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Protect free speech in schools

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Deadline Tuesday 5 June 2018.

The government is consulting on draft guidance for Independent Schools which threatens to prevent teachers from saying that they disagree with same-sex ‘marriage’.

The draft guidance says (in paragraph 20):

The standard will not be met if, for example, the PSHE curriculum:

c. suggests that same-sex marriages or civil partnerships should not be recognised as being lawful unions under civil law;

A plain reading of this wording would restrict the free speech of teachers in schools so that they can not suggest that same-sex ‘marriage’ should not be legal. It is possible that the government intends another meaning, but if so the government needs to tighten the wording of this clause.
 

How to respond

You can respond online to the consultation.

  • Question 7 is the one to respond to for commenting on paragraph 20.

  • State that your comments relate to paragraph 20.

  • You do not need to respond to other questions, but feel free to do so.

  • Concerns have also been raised about the way in which the teaching of creationism is limited in paragraph 13 of the draft guidance. Question 7 is also the one to respond to on this. Christian Concern’s response to the consultation also raises this point.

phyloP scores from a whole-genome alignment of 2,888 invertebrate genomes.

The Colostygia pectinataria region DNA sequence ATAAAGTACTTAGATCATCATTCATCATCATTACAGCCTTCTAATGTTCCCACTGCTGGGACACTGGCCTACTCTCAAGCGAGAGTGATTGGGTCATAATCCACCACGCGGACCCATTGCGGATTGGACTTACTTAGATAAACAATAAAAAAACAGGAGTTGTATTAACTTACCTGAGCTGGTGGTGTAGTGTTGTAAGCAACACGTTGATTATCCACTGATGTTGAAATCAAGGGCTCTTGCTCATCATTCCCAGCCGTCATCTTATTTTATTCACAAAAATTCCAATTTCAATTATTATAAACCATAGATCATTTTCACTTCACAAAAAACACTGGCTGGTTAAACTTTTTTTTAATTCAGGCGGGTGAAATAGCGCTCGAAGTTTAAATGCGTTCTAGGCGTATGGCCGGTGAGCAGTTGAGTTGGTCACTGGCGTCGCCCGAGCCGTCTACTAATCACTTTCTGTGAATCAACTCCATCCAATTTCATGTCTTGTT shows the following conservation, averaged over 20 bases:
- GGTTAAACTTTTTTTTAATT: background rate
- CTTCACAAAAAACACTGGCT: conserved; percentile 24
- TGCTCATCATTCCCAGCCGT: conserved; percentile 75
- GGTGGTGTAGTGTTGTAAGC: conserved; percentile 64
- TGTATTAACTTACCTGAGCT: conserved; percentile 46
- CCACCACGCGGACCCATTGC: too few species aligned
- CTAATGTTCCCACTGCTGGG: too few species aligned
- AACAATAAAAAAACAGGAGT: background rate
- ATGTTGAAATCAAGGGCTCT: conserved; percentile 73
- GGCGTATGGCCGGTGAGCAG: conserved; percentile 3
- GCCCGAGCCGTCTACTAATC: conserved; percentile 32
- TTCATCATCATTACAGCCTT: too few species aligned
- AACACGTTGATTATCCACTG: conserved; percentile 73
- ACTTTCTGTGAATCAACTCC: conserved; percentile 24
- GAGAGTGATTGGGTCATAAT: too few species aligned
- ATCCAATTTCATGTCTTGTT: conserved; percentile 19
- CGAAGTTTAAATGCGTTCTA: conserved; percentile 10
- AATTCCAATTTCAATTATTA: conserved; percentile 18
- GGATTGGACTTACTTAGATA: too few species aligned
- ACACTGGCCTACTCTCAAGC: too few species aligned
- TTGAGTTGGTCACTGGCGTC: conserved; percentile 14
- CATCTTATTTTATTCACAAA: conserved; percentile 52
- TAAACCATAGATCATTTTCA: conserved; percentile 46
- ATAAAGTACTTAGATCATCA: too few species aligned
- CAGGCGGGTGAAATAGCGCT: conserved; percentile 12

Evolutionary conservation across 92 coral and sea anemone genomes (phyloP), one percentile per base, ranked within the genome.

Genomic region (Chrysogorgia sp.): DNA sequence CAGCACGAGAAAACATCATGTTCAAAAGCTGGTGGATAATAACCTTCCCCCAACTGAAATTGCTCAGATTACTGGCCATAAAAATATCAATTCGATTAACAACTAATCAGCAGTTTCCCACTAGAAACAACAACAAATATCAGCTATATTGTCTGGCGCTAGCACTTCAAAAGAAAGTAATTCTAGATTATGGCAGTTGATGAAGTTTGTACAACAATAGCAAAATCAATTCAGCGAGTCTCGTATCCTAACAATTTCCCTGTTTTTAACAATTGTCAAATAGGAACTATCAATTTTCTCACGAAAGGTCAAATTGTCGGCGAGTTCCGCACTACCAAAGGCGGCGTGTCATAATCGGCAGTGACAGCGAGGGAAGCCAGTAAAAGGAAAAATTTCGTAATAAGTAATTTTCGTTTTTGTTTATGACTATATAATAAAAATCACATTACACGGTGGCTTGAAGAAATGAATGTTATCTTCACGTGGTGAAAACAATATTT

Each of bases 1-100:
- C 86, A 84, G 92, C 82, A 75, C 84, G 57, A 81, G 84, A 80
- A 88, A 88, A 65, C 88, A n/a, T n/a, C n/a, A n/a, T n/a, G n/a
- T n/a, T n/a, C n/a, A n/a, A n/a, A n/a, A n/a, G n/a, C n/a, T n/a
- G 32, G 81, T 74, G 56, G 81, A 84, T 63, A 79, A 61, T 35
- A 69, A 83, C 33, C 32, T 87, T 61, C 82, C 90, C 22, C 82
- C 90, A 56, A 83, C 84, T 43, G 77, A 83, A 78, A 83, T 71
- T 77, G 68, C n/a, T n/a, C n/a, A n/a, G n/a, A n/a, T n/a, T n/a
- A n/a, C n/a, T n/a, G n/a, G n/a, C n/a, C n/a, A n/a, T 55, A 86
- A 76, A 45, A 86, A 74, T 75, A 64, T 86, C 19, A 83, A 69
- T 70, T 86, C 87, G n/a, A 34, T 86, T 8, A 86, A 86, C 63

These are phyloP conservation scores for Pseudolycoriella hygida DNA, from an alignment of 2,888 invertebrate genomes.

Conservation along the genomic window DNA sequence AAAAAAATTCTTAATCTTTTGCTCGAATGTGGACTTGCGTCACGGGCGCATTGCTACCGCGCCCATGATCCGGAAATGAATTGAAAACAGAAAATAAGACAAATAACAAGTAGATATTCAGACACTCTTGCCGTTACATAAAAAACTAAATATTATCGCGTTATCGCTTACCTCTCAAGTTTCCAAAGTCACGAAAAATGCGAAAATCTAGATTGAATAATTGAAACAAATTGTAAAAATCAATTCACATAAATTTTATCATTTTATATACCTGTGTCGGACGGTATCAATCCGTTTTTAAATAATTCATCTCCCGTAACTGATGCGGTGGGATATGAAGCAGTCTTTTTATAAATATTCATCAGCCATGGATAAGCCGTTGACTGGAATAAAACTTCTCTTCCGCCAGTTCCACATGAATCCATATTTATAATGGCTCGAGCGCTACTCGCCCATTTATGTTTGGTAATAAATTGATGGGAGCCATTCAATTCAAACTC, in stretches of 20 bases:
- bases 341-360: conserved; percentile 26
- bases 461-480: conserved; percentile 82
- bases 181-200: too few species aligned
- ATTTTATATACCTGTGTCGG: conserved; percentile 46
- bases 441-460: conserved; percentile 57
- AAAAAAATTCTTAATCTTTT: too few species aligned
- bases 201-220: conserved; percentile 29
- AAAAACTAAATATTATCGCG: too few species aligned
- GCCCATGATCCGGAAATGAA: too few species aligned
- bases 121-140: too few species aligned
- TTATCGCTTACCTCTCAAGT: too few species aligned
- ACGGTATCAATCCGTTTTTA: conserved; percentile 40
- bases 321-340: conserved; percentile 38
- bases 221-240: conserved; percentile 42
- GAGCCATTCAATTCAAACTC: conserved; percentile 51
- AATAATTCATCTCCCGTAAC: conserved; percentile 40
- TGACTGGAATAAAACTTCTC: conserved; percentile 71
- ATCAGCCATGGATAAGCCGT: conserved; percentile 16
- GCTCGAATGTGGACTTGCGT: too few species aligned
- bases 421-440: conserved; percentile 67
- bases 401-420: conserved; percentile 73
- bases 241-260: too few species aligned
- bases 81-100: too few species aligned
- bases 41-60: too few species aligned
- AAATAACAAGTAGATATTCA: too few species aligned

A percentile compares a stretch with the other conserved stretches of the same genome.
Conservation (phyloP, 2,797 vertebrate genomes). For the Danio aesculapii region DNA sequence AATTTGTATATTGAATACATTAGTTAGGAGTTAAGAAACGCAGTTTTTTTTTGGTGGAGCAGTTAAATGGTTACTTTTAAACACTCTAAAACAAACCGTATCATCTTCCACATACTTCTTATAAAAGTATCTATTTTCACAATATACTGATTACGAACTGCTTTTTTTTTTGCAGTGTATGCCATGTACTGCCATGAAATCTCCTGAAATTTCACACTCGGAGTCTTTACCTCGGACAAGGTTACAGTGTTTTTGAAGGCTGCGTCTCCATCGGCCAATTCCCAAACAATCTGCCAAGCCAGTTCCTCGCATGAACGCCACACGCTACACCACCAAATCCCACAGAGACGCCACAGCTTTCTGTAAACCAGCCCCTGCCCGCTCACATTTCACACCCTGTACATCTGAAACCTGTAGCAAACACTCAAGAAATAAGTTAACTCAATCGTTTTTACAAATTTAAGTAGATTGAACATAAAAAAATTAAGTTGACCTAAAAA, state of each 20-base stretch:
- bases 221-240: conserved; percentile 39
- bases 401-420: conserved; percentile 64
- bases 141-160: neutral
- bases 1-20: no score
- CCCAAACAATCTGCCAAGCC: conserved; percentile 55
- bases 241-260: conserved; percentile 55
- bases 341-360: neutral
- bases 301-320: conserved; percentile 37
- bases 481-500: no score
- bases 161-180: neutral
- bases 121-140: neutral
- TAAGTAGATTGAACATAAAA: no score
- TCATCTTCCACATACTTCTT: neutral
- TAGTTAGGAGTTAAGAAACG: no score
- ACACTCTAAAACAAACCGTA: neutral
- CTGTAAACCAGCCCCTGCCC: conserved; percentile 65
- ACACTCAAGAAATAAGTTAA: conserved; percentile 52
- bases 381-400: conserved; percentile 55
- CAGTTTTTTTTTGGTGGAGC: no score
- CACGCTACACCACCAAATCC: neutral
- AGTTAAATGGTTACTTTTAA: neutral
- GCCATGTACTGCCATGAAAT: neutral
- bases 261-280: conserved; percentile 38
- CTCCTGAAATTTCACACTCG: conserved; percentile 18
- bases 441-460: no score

• You can choose not to answer questions about you.

  • Please respond in your own words making some of the suggested points below.

  • The consultation documents are available here.
     

Suggested Points to make

Pick two or three of the following points and make them in your own words:

  • The proposed guidance restricts free speech and debate which are essential for a free and democratic society.

  • The status of marriage in law is a political issue which schools and teachers should be allowed to debate and discuss in an informed manner. The guidance says that even the ‘suggestion’ that same-sex ‘marriage’ should not be legalised should be penalised by Ofsted.

  • Government ministers promised that teachers with traditional views on marriage would be able to express them and be respected.

  • Before the legalisation of same-sex ‘marriage’, teachers and schools were allowed to argue for same-sex ‘marriage’[PH2] . Why should teachers now not be allowed to argue against same-sex ‘marriage’?

  • The guidance implies that disagreement with same-sex ‘marriage’ is similar to racism (Paragraph 20 (a)) which is deeply offensive to Christians and others who believe in traditional marriage.

  • The belief that marriage is a lifelong union between one man and one woman that should be recognised as such in law is a longstanding belief worthy of respect in a free and democratic society.

  • This guidance will encourage Ofsted inspectors to ask pupils intrusive questions about their personal beliefs as they have already done in some Jewish and Christian schools.

  • Banning criticism of same-sex ‘marriage’ amounts to state indoctrination rather than education. It will appear to schoolchildren that same-sex ‘marriage’ is a belief above criticism.

  • This guidance amounts to state enforcement of political correctness.

  • The guidance is worded in a way that it assumes that the teaching of traditional marriage is effectively outlawed in society.

  • The government itself is considering abolishing civil partnerships, but the guidance would prevent schools from even suggesting this possibility.

Respond online to the consultation now.

 

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